Posted on Categories Agriculture/Food System, Land UseTags , , , , ,

Retiring Sonoma County ag leader: Cannabis can be lifeline for grape growers, dairy farmers

Bill Swindell, THE PRESS DEMOCRAT

After eight years at the helm, Tony Linegar retired last week as Sonoma County agricultural commissioner, having overseen a tremendous amount of change in the farming sector that fetched a local record $1 billion of crops in 2018.

The 54-year-old Chico State graduate will be most remembered for his advocacy to treat cannabis and hemp just like any other crop, helping erase weed’s lingering stigma as a “stoner drug.”

He was instrumental in drafting local regulations for cannabis and hemp cultivation. He had vast experience with cannabis — which California legalized for recreational sales in 2018 — since he had previously worked in Mendocino County as its ag commissioner. He earlier worked in Shasta County, where he started in 1995 as an ag inspector.

Linegar took action here when vineyard owners violated local rules and had been vocal about upholding environmental and pest and disease protections in his talks with the politically influential wine sector. Although wine grapes represent a dominant 70% of the overall crop value of the county’s ag sector, he sees an industry in transition due to competitive pressures and evolving consumer tastes.

He thinks cannabis can help those small grape growers who are struggling to survive. Area dairy farmers, who have dealt with declining prices in the organic milk market, also will start growing or leasing their land for hemp and cannabis cultivation, he said.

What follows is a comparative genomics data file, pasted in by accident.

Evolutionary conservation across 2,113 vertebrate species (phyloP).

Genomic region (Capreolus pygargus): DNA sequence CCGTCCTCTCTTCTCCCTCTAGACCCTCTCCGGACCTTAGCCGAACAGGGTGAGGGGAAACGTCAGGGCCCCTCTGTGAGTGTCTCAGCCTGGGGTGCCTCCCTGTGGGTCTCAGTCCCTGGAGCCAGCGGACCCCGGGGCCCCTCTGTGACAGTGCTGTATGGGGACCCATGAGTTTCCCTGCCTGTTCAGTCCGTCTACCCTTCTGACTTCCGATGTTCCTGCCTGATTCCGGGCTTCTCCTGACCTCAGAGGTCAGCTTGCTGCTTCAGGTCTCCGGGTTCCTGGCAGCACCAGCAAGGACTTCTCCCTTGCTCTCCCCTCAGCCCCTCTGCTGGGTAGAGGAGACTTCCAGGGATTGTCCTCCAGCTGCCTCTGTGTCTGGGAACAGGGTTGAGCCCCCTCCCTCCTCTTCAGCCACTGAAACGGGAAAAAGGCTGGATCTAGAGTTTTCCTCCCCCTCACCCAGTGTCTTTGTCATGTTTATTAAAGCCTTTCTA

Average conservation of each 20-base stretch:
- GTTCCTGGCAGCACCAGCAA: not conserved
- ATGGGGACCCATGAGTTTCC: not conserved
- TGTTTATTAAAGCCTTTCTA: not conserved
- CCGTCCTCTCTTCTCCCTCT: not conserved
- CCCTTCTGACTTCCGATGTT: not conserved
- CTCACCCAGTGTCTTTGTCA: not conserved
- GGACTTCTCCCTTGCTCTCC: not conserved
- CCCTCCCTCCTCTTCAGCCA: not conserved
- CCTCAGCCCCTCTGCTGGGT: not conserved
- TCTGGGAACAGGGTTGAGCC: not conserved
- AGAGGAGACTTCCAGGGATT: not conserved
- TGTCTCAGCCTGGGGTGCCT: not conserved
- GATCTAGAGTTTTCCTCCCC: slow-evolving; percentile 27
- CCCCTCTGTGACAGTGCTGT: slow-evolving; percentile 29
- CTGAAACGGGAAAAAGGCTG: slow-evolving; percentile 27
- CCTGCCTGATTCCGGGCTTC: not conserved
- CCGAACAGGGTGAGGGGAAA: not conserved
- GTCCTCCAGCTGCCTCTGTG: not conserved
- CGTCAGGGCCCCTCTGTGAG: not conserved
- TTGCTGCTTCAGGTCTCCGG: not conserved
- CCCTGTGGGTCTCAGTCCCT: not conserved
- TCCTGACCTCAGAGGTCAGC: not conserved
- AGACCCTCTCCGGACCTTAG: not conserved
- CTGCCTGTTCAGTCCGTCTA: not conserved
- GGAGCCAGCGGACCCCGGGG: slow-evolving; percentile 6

Linegar sees the county’s agricultural sector becoming more balanced after a decadeslong dominance by the wine grape business.

“I do see more diversity coming into agriculture almost by necessity,” said Linegar, who is moving to Hawaii. “Whenever you have so many eggs in one basket, you are really vulnerable not only to market fluctuations but also pests and diseases. If you get a devastating pest come in, that can wreak havoc on a monoculture.”

Read more at https://www.pressdemocrat.com/business/10697266-181/retiring-sonoma-county-ag-leader

Posted on Categories Agriculture/Food System, Forests, Land Use, Water, WildlifeTags , , , , , ,

Op-Ed: After the grapes are gone

David Keller, PRESS DEMOCRAT

Our succession of boom crops in Sonoma County provides an interesting history — and a cautionary tale.

The county’s world-class wine grapes occupy more than 60,000 acres, with vineyard acreage expanding 80 percent between 1988 and 2014. Our climate, soils and location are ideal, and grapes are the current top crop, worth more than $400 million.

But, what will remain of our natural resources when markets and production shift? What will become of future generations’ inheritance of our region’s rich soils, water, forests, wildlife and fisheries?

As the past predicts the future, previously dominant crops over the past 160-plus years have been replaced with the next crops of gold. Early on, potatoes were large crops, now gone. Potato blight and erosion of coastal sandy loam soils helped destroy that crop’s viability by 1900, while adding huge sediment loads to coastal creeks and lagoons, damaging salmon and steelhead habitat.